If all things were equal, trans fatty acids would dampen production of both the body's pro- and anti-inflammatory compounds. However, it appears that trans fatty acids inhibit more of the enzymes needed by the anti-inflammatory omega-3 fatty acids than those involved with the omega-6 fatty acids. The consequence is that trans fatty acids interfere to a greater extent with the body's anti-inflammatory compounds.

It should come as no surprise that recent studies have found trans fatty acids to significantly increase the risk of heart disease, diabetes, and other diseases. For example, a major study by Harvard University researchers found that a high intake of trans fatty acids was strongly associated with the risk of coronary heart disease. In contrast, saturated fats (commonly thought of as the culprits) were only weakly associated with heart disease.

Key Inflammation Matches and Firefighters pro-inflammatory matches

Linoleic acid Vegetable oils anti-inflammatory firefighters

Alpha-linolenic acid Gamma-linolenic acid Eicosapentaenoic acid (EPA) Oleic acid (in olive oil) Vitamins E and C

(e.g., corn and safflower) Arachidonic acid Partially hydrogenated oils Free radicals

Free Radicals, Antioxidants, and Inflammation

Hazardous molecules known as free radicals damage cells and accelerate the aging process, as well as cause such age-related diseases as coronary artery disease and cancer. In simple terms free radicals lack a subatomic particle called an electron. Typically, electrons come in pairs, and to restore the pair, a free radical steals one from another molecule. That theft damages what had been a healthy cell.

Free radicals are found in virtually all dangerous chemicals, including air pollutants and cigarette smoke, and are generated when your body is exposed to radiation (even from sunlight). They are also created when your body burns food for energy, breaks down harmful chemicals in the liver, or fights infections. Indeed, your body's white blood cells generate large quantities of free radicals to destroy bacteria and virus-infected cells.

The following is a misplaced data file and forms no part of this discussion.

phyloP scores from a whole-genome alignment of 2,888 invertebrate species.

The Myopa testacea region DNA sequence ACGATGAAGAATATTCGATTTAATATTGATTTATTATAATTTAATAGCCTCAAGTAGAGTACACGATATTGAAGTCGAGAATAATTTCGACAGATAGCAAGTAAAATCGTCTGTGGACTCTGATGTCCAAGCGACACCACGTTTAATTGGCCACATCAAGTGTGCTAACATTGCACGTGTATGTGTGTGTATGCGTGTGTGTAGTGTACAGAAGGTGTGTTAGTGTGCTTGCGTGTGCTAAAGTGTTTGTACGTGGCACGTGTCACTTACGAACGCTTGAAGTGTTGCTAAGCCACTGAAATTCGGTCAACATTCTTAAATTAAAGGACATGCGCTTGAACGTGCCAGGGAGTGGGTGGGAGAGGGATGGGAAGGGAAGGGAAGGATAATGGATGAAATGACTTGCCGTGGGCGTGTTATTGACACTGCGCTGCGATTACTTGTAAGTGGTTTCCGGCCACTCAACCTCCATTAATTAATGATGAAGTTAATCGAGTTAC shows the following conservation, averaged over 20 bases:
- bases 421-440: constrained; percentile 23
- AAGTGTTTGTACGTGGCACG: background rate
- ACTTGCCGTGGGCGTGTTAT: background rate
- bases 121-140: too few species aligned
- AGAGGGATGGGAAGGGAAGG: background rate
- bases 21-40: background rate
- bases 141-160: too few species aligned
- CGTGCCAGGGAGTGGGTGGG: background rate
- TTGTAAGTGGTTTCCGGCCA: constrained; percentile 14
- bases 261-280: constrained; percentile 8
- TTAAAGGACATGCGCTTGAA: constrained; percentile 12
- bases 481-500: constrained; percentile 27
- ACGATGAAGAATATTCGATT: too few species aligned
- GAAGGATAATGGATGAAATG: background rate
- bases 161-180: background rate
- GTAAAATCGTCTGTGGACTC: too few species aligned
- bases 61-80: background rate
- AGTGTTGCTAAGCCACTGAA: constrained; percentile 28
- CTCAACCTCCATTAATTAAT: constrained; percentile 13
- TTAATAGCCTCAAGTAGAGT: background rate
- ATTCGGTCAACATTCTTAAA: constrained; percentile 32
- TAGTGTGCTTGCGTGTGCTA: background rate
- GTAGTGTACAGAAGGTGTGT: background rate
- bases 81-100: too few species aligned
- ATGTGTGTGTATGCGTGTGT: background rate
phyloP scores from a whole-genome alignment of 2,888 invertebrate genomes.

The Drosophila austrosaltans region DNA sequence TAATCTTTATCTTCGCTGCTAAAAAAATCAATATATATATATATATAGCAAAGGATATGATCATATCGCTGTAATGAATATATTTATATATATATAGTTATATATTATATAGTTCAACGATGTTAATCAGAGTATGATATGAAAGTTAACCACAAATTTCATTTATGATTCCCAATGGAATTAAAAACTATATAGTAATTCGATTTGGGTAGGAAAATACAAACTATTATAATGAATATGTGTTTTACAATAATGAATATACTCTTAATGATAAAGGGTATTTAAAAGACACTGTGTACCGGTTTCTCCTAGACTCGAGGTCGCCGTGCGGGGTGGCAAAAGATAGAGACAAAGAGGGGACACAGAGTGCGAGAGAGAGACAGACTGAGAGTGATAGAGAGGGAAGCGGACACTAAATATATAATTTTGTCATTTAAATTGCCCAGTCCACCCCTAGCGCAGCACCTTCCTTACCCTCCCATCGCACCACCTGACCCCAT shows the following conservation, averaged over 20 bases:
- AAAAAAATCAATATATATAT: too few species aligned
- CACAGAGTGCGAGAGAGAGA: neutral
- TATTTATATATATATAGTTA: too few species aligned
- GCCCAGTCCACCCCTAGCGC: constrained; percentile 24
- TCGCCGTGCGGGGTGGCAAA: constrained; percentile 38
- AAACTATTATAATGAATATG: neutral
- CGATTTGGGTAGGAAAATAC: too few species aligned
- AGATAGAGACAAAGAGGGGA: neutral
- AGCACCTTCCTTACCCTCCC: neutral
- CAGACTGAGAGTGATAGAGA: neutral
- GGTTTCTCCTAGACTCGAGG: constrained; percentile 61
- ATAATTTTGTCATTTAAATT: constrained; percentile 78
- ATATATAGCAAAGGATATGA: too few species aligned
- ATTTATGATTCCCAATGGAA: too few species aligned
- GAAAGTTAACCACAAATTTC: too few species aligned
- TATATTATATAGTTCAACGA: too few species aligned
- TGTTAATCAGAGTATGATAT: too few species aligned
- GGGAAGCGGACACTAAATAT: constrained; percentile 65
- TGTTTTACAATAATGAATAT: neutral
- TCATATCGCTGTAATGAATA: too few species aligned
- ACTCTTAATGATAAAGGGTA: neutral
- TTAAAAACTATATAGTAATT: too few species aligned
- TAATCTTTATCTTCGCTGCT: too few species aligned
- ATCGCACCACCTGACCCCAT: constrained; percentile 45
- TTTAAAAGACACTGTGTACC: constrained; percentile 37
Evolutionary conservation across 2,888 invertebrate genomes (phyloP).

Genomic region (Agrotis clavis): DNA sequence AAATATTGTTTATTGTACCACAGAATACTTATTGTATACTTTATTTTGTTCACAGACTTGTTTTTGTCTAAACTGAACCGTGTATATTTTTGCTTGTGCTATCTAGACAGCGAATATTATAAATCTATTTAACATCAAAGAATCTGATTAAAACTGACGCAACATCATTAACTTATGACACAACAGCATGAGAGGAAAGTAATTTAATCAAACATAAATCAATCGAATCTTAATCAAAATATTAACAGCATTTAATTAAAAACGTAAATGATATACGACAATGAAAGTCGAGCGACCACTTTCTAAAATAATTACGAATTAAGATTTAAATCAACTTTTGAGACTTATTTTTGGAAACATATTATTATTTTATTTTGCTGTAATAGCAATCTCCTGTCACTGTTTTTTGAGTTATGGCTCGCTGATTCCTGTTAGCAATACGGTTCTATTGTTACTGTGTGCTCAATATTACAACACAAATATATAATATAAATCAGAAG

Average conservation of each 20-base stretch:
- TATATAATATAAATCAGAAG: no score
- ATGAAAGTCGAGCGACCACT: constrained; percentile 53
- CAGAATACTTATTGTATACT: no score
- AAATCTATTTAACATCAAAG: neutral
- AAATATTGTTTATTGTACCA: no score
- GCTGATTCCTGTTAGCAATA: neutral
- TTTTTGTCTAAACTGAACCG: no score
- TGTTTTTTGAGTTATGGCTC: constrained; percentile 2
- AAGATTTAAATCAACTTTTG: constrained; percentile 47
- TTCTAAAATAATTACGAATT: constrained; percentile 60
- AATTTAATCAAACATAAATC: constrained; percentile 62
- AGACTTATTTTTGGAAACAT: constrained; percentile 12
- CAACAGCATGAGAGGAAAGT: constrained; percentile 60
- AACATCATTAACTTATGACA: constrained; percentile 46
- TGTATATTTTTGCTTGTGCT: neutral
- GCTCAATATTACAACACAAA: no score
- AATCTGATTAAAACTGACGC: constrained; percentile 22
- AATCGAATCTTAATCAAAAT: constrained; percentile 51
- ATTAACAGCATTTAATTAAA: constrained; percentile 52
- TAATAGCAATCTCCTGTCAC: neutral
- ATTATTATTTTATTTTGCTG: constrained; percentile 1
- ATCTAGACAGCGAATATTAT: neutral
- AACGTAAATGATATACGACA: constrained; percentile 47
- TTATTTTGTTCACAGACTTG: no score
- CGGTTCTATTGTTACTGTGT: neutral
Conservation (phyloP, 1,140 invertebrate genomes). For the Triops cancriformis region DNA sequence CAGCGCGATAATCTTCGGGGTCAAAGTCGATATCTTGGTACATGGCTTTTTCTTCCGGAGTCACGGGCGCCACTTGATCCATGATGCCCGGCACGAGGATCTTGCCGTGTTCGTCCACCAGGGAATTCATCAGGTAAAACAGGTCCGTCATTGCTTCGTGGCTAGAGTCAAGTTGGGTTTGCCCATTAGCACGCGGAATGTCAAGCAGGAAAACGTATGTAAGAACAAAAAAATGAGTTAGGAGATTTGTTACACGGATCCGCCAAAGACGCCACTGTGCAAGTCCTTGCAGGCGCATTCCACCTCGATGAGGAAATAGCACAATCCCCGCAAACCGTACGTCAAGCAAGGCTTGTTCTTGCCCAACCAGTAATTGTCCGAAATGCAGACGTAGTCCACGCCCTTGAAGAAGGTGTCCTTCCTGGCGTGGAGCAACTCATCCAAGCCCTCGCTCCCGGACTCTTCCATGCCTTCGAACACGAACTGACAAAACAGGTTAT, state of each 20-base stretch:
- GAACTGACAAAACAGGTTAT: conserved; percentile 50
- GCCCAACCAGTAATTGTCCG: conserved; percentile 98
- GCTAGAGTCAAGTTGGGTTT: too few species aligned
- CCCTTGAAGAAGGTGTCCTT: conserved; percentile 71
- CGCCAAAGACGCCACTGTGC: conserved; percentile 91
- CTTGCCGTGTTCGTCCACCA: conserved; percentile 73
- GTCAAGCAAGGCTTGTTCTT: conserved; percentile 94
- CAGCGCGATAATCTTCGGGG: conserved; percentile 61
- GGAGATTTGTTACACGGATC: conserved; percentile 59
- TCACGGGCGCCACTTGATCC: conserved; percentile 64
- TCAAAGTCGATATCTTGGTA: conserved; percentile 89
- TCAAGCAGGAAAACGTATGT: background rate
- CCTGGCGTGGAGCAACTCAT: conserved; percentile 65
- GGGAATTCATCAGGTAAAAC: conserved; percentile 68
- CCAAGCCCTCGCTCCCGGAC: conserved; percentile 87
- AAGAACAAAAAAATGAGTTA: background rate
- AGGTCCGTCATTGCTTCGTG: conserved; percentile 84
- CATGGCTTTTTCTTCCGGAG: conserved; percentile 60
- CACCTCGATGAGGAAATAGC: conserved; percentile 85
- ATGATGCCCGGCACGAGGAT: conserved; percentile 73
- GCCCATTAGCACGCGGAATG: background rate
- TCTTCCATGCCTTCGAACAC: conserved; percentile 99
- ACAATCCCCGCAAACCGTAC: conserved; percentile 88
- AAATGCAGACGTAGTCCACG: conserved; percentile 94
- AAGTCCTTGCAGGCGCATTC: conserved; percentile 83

Free radicals also stimulate inflammation in several ways. They increase the activity of genes involved in making pro-inflammatory compounds such as IL-6. Free radicals also activate several different types of adhesion molecules, which enable various types of white blood cells to stick to other cells. Adhesion molecules should only stick to infectious microbes and damaged cells marked for cleanup. But in chronic inflammation, they can adhere to normal cells, including those in arteries and joints.

Antioxidants Are Anti-Inflammatory

The natural antidotes for free radicals are antioxidants, which include vitamins E and C and many other nutrients, particularly the many flavonoids found in vegetables, fruits, and herbs. Many antioxidants directly counteract the pro-inflammatory effects of free radicals. For example, vitamin E helps turn off genes involved in inflammation, as well as some types of adhesion molecules.

In the next chapter we will see how specific dietary changes have increased our intake of pro-inflammatory omega-6 fatty acids and decreased our consumption of anti-inflammatory omega-3 fatty acids.

Treating Rheumatoid Arthritis With Herbs Spices Roots

Treating Rheumatoid Arthritis With Herbs Spices Roots

Did You Know That Herbs and Spices Have Been Used to Treat Rheumatoid Arthritis Successfully for Thousands of Years Do you suffer with rheumatoid arthritis Would you like to know which herbs and spices naturally reduce inflammation and pain 'Treating Rheumatoid Arthritis with Herbs, Spices and Roots' is a short report which shows you where to start.